How to Pass Multiple Arguments to a map Function in Python

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In this post, I’m going to show what I do to map a function that expects multiple arguments. The solutions work not only for the regular map function, you can also use the trick to pass multiple parameters to concurrent.futures.Executor.map and multiprocessing.Pool.

Problem

Let’s imagine that you have a function called sum_four that takes 4 arguments and returns their sum.

>>> def sum_four(a, b, c, d):
        return a + b + c + d

Let’s also suppose that you are solving a very specific problem that requires the first 3 arguments to be fixed. In this problem, you want to compare how the function behaves when you vary only the last parameter.

>>> a, b, c = 1, 2, 3

>>> sum_four(a=a, b=b, c=c, d=1)
 7

>>> sum_four(a=a, b=b, c=c, d=2)
 8

>>> sum_four(a=a, b=b, c=c, d=3)
 9

>>> sum_four(a=a, b=b, c=c, d=4)
 10

Now, say that you want to use map, because you like functional programming, or maybe because you come from a language that encourages this paradigm. Since only d varies, we could store all potential values we want to test in a list ds = [1, 2, 3, 4]. The issue is, given a function and a list of single elements, if you want to pass that list to a map function and it takes only one element, what can you do?

Solution 1

The first solution is to not adopt the map function but use itertools.starmap instead. This function will take a function as arguments and an iterable of tuples. Then, starmap will iterate over each tuple t and call the function by unpacking the arguments, like this for t in tuples: function(*t).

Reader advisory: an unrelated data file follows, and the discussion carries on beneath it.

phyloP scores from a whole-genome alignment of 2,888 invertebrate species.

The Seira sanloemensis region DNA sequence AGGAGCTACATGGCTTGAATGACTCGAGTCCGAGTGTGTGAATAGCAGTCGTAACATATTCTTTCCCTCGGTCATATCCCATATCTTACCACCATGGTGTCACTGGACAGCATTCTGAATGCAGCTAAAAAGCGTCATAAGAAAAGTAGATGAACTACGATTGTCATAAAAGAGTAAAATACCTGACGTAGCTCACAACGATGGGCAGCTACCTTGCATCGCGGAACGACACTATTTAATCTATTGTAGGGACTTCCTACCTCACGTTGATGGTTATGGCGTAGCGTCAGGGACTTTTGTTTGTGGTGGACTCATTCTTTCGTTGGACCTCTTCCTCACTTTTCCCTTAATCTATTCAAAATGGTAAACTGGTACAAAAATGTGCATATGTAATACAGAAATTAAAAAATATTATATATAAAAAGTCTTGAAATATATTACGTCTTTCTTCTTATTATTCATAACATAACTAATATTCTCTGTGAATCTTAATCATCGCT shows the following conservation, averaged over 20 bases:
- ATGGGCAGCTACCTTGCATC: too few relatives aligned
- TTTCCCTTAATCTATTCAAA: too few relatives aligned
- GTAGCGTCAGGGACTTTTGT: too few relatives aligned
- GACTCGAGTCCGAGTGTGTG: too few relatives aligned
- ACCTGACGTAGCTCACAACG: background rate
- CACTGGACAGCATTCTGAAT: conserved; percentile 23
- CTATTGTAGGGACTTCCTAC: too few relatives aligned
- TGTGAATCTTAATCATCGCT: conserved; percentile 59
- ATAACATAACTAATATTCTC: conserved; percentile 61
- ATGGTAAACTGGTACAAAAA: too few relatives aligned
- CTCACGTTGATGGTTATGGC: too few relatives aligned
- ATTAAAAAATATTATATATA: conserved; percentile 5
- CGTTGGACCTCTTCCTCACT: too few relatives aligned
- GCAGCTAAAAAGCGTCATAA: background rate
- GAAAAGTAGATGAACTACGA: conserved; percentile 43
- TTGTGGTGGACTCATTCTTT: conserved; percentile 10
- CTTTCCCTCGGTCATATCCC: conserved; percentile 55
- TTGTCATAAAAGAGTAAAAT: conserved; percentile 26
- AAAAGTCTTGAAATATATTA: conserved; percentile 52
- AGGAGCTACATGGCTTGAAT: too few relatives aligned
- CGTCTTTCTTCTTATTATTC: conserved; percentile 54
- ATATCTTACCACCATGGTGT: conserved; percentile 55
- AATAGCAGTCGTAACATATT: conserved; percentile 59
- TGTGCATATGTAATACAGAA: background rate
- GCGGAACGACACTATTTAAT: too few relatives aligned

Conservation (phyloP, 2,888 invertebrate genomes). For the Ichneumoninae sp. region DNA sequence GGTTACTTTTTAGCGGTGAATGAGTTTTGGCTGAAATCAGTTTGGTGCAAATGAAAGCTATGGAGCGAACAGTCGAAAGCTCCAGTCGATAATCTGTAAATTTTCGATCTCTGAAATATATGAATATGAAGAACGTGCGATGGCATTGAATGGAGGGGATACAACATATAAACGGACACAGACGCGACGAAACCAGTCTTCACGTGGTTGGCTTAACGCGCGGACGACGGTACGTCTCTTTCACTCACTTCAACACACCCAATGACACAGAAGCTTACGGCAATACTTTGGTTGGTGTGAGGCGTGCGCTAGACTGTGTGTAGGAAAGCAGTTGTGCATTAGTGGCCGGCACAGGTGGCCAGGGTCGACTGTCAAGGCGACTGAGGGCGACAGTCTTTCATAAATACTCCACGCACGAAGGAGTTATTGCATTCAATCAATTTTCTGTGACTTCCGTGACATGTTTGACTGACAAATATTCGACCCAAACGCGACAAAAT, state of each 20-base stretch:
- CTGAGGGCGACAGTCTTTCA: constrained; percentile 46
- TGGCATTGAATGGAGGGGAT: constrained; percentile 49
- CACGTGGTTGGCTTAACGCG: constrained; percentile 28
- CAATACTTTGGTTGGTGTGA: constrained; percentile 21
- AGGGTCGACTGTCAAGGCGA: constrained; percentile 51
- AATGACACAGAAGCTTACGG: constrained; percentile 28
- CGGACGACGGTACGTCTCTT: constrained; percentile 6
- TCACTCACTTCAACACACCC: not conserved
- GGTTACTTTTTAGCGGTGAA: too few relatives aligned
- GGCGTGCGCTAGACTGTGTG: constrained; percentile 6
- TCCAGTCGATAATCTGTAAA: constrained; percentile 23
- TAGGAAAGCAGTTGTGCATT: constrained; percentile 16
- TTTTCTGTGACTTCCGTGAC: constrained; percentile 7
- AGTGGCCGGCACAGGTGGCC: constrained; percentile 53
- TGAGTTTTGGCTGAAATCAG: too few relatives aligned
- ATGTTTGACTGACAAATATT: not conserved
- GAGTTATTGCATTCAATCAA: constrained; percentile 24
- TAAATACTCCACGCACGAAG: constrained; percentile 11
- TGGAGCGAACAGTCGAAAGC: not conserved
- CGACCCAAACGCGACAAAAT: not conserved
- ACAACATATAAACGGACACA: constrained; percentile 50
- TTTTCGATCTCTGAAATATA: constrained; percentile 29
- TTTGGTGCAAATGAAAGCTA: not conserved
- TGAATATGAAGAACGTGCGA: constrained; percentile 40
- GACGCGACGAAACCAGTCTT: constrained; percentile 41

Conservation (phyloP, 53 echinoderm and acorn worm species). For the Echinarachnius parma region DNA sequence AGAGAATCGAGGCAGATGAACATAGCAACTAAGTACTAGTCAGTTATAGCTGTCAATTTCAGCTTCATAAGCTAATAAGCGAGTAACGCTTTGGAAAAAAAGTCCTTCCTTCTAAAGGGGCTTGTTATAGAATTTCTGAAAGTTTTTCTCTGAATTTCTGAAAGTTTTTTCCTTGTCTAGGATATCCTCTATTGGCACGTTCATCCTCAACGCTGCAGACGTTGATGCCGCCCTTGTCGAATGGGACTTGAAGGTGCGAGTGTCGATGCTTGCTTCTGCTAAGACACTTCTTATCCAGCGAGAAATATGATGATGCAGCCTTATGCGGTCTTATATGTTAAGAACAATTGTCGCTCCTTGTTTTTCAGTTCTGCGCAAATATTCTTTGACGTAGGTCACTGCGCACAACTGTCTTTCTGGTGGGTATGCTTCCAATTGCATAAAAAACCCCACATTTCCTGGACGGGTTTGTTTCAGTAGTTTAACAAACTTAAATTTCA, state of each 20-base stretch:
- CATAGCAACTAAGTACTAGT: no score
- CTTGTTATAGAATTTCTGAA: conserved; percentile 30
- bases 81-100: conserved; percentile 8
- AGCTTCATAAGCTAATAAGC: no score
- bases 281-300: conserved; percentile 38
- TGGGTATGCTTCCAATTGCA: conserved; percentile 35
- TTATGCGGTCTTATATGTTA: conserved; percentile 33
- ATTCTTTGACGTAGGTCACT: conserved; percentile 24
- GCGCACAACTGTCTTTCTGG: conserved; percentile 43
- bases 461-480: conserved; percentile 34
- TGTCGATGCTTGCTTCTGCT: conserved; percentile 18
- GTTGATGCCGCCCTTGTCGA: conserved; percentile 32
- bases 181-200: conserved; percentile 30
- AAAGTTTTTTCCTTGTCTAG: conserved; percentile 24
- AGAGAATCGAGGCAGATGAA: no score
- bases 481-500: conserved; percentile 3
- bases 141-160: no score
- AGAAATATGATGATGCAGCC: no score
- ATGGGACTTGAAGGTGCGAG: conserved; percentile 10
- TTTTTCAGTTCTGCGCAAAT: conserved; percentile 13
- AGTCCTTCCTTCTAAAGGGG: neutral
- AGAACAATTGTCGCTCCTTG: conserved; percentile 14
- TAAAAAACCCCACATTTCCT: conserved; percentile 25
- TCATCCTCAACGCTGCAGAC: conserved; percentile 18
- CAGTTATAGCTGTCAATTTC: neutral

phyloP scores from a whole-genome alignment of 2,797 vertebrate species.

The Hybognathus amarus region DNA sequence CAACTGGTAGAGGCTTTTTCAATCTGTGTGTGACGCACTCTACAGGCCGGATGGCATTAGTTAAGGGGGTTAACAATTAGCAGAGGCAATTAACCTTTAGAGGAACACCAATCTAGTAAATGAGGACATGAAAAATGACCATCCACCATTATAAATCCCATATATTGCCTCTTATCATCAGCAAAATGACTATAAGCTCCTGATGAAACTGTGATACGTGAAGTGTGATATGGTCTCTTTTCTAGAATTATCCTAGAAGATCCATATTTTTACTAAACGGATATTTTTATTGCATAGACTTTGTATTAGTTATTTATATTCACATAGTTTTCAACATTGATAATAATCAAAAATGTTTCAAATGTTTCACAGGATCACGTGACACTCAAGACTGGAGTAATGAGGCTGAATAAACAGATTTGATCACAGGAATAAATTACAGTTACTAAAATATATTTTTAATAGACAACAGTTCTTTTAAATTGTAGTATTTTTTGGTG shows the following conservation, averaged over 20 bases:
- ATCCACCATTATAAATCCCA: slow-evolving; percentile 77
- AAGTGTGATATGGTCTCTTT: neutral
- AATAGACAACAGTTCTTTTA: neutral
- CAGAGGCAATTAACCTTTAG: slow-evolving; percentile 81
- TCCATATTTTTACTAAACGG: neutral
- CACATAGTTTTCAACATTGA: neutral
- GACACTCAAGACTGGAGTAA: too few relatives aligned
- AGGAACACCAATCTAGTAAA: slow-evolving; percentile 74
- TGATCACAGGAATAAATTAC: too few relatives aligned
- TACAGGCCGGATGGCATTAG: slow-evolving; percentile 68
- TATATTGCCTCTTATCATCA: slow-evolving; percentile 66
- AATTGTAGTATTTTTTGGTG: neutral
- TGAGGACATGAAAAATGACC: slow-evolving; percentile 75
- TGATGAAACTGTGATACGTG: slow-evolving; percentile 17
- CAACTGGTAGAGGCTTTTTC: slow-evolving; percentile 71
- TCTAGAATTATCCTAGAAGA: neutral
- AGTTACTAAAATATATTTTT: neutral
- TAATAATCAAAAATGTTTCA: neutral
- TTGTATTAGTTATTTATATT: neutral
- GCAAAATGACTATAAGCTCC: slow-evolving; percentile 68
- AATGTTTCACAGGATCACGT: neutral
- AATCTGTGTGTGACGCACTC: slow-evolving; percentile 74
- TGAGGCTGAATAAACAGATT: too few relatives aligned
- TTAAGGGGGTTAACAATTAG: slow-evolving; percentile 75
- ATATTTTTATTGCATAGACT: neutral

To make things more clear, consider the following example.

>>> import itertools

>>> ds = [1, 2, 3, 4]

>>> items = ((a, b, c, d) for d in ds)

>>> list(items)
 [(1, 2, 3, 1), (1, 2, 3, 2), (1, 2, 3, 3), (1, 2, 3, 4)]

>>> list(itertools.starmap(sum_four, items))
 [7, 8, 9, 10]

As you can see, there’s a lot of repetition, which may inevitably consume a lot of memory if the list is big. To improve that I made items as a generator, this way we only hold in memory the element we’ll be processing.

Solution 2

The second solution is to use currying and create a new partial function. According to the docs, partial() will "freeze" some portion of a function’s arguments and/or keywords resulting in a new function with a simplified signature.

In [29]: import functools

In [30]: partial_sum_four = functools.partial(sum_four, a, b, c)

In [31]: partial_sum_four(3)
Out[31]: 9

In [32]: list(map(partial_sum_four, ds))
Out[32]: [7, 8, 9, 10]

Solution 3

The third alternative is to use the itertools.repeat(). This function produces an iterator that returns object over and over again. It will run indefinitely if you don’t specify the times argument. If we take a closer look at map()'s signature, it accepts a function and multiple iterables, map(function, iterable, ...).

According to its description,

If additional iterable arguments are passed, function must take that many arguments and is applied to the items from all iterables in parallel. With multiple iterables, the iterator stops when the shortest iterable is exhausted.

Bingo! We can make a, b and c infitnite iterables by using itertools.repeat(). As soon as ds is exhausted, which is the shortest iterable, map() will stop.

>>> import itertools